Types of
Psychological Projection
in Relationships

Knowing types of psychological projection in relationships that you may encounter can be a helpful problem-solving tool. 


Your focus is best put on assistance in solving a problem


  • not diagnosing or labeling your partner
  • not on blaming them or yourself
  • but rather having a better chance of finding what will work better for you both.


Psychological defense mechanisms, of which projection is just one, are also called coping styles. 


These are described as automatic processes that each of us has learned to use when we feel threatened that are intended to both to

  • help deal with anxiety, and
  • to limit or block awareness of internal and/or external stressors.

They are called automatic processes because they occur mostly out of conscious awareness.  The person who is using a particular coping strategy is almost never aware that they are doing it, though through counseling or introspection it is possible to work backward and get a pretty good idea of what you tend to do in stressful situations.




Three Types of Psychological Projection in Relationship

You can view psychological projection in relationships as occurring in three general sub-types.  Thinking about the various shadings of the mechanism may help you in determining what do.


1.  Neurotic projection - taking thoughts, feelings, beliefs that you find objectionable in yourself and seeking to keep from feeling associated anxiety by seeing them in, projecting them onto someone else.

An example might occurring when you are thinking judgmental thoughts about another person, but you also have a deeply held belief that you should be loving and accepting of others as they are, so you say that they are judging you.  Or, a wife who is thinking about having an affair accusing her husband of planning an affair.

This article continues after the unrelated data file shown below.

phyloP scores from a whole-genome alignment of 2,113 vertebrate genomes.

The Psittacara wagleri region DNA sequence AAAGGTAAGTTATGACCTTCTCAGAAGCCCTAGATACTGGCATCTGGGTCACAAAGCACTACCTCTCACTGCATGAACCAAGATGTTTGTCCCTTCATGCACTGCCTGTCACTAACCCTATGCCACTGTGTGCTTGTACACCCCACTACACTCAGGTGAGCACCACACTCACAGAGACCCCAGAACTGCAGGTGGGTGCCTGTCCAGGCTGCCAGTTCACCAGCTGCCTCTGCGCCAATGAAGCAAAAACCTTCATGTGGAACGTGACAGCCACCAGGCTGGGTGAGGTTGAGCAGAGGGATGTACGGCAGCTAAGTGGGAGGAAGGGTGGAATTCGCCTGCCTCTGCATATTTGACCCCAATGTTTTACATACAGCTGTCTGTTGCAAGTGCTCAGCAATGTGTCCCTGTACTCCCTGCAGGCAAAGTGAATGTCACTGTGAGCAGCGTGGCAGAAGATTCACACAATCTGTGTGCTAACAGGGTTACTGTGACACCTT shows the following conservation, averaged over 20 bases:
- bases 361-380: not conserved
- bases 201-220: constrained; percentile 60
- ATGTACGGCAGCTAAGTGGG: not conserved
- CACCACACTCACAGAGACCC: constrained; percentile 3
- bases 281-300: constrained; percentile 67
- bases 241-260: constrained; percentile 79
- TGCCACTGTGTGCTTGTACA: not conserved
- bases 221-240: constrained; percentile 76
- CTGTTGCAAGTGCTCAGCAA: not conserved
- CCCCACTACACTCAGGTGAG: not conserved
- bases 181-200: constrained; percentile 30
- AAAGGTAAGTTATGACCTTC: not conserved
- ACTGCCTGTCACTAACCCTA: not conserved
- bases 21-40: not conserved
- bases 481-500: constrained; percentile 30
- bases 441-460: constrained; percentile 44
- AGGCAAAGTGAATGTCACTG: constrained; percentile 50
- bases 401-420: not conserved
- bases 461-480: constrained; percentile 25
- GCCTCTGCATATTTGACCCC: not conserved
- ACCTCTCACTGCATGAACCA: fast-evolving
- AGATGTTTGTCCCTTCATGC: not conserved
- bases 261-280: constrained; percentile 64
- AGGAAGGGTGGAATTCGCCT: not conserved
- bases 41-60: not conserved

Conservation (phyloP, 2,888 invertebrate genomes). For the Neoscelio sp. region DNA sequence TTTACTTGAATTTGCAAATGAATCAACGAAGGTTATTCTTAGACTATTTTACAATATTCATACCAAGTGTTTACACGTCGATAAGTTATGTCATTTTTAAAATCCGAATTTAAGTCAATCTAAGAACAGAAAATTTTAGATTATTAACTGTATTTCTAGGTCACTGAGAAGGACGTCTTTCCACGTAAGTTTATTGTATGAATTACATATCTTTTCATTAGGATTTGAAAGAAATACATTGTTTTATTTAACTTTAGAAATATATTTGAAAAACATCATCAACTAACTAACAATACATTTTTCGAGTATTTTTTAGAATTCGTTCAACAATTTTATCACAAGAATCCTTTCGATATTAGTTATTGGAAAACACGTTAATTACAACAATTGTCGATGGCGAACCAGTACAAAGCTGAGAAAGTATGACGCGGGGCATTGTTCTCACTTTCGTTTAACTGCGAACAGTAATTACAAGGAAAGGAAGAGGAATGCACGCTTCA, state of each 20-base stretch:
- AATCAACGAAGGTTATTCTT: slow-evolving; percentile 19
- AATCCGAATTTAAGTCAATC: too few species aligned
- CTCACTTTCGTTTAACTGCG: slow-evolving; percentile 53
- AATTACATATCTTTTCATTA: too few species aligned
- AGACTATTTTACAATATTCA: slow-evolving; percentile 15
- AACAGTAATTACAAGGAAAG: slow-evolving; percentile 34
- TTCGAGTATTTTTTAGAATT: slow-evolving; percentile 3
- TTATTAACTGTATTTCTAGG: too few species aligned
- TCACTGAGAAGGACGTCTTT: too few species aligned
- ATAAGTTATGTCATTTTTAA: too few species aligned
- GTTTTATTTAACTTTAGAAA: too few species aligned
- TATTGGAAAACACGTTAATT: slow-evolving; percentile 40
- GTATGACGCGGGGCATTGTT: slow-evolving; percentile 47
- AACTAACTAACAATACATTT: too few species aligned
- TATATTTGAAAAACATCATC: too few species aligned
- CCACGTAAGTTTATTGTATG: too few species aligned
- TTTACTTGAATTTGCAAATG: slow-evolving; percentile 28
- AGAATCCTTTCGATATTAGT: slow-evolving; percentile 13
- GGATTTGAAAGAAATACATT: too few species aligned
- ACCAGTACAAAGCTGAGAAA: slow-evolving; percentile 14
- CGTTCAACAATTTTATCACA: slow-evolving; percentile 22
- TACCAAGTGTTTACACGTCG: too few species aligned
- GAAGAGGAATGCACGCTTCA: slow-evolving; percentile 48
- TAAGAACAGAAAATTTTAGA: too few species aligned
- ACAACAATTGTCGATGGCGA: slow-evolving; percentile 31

2.  Complementary projection - involves assuming that others believe, think, and feel the way you do or trying to be around people who you assume think like you do.  

If you're choosing a group of people with whom to play cards and you're seeking a relaxing, fun time, then this isn't a bad coping strategy. 

On the other hand, if you chose a spouse who seems to be like you, of the same religion, from the same college, of the same social set, etc. because you thought they would be easy to get along with, that might not turn out so well.  In a long term intimate relationship even if both partners seem to be starting on from the same page, neither partner stays the same and complementary projection can result in not being able to see those changes until a crisis or even until it's too late. 

3.  Complimentary projection - is occurring when you assume that just because you can do something, endure something, handle something, that other people can too.  By seeing your own traits in others, you never can see them as they really are.  The result of this likely will be your being insensitive or putting the other person into situations that are intensely uncomfortable or that they can't handle and overlooking them as they really are, what they are good and what they struggle with.

The best place to watch out for these forms of psychological projection is in yourself.

The best place to apply the perspectives offered by an understanding of this coping style is on yourself.  Since coping styles are automatic, this can take some sleuthing.  After an emotionally upsetting occurrence you can ask yourself

  • to what degree might my own projections be influencing how I feel about this?
  • what might a person believe/assume who is so sensitive to that behavior in the other person?
  • what were the parts of that interaction that I can reasonably guess were stirring up anxiety with which I needed to cope?
  • what are my best intra-personal skills for dealing with anxiety?

Save your family and friends from analysis.  People don't like it.  It makes them nervous, and who knows what manner of coping strategies they might unleash in response?


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